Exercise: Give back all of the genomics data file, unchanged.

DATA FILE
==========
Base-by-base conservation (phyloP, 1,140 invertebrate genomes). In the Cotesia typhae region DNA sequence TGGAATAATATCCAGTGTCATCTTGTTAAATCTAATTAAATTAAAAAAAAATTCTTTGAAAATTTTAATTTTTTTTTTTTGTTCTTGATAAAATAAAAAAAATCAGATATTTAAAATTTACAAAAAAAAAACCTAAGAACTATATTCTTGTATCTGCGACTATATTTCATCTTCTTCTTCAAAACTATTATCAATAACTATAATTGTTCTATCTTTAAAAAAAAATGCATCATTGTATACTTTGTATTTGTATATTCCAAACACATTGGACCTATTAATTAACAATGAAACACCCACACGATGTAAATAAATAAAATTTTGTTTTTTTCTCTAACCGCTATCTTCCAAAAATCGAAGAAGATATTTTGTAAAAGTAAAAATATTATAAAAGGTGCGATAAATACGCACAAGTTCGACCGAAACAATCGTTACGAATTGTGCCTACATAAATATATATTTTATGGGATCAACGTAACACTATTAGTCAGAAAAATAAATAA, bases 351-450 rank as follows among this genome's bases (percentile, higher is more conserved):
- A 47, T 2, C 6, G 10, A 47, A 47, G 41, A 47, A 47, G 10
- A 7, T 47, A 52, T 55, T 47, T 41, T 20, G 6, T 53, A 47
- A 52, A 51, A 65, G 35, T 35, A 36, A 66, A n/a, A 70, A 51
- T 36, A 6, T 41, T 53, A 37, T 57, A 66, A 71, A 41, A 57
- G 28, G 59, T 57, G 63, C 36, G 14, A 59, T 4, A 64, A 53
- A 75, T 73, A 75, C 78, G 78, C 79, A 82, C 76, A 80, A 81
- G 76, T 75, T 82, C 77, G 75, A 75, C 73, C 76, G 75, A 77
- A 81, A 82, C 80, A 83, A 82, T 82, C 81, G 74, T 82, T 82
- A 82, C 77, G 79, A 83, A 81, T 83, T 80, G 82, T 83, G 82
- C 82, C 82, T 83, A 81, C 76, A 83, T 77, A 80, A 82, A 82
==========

Base-by-base conservation (phyloP, 1,140 invertebrate genomes). In the Cotesia typhae region DNA sequence TGGAATAATATCCAGTGTCATCTTGTTAAATCTAATTAAATTAAAAAAAAATTCTTTGAAAATTTTAATTTTTTTTTTTTGTTCTTGATAAAATAAAAAAAATCAGATATTTAAAATTTACAAAAAAAAAACCTAAGAACTATATTCTTGTATCTGCGACTATATTTCATCTTCTTCTTCAAAACTATTATCAATAACTATAATTGTTCTATCTTTAAAAAAAAATGCATCATTGTATACTTTGTATTTGTATATTCCAAACACATTGGACCTATTAATTAACAATGAAACACCCACACGATGTAAATAAATAAAATTTTGTTTTTTTCTCTAACCGCTATCTTCCAAAAATCGAAGAAGATATTTTGTAAAAGTAAAAATATTATAAAAGGTGCGATAAATACGCACAAGTTCGACCGAAACAATCGTTACGAATTGTGCCTACATAAATATATATTTTATGGGATCAACGTAACACTATTAGTCAGAAAAATAAATAA, bases 351-450 rank as follows among this genome's bases (percentile, higher is more conserved):
- A 47, T 2, C 6, G 10, A 47, A 47, G 41, A 47, A 47, G 10
- A 7, T 47, A 52, T 55, T 47, T 41, T 20, G 6, T 53, A 47
- A 52, A 51, A 65, G 35, T 35, A 36, A 66, A n/a, A 70, A 51
- T 36, A 6, T 41, T 53, A 37, T 57, A 66, A 71, A 41, A 57
- G 28, G 59, T 57, G 63, C 36, G 14, A 59, T 4, A 64, A 53
- A 75, T 73, A 75, C 78, G 78, C 79, A 82, C 76, A 80, A 81
- G 76, T 75, T 82, C 77, G 75, A 75, C 73, C 76, G 75, A 77
- A 81, A 82, C 80, A 83, A 82, T 82, C 81, G 74, T 82, T 82
- A 82, C 77, G 79, A 83, A 81, T 83, T 80, G 82, T 83, G 82
- C 82, C 82, T 83, A 81, C 76, A 83, T 77, A 80, A 82, A 82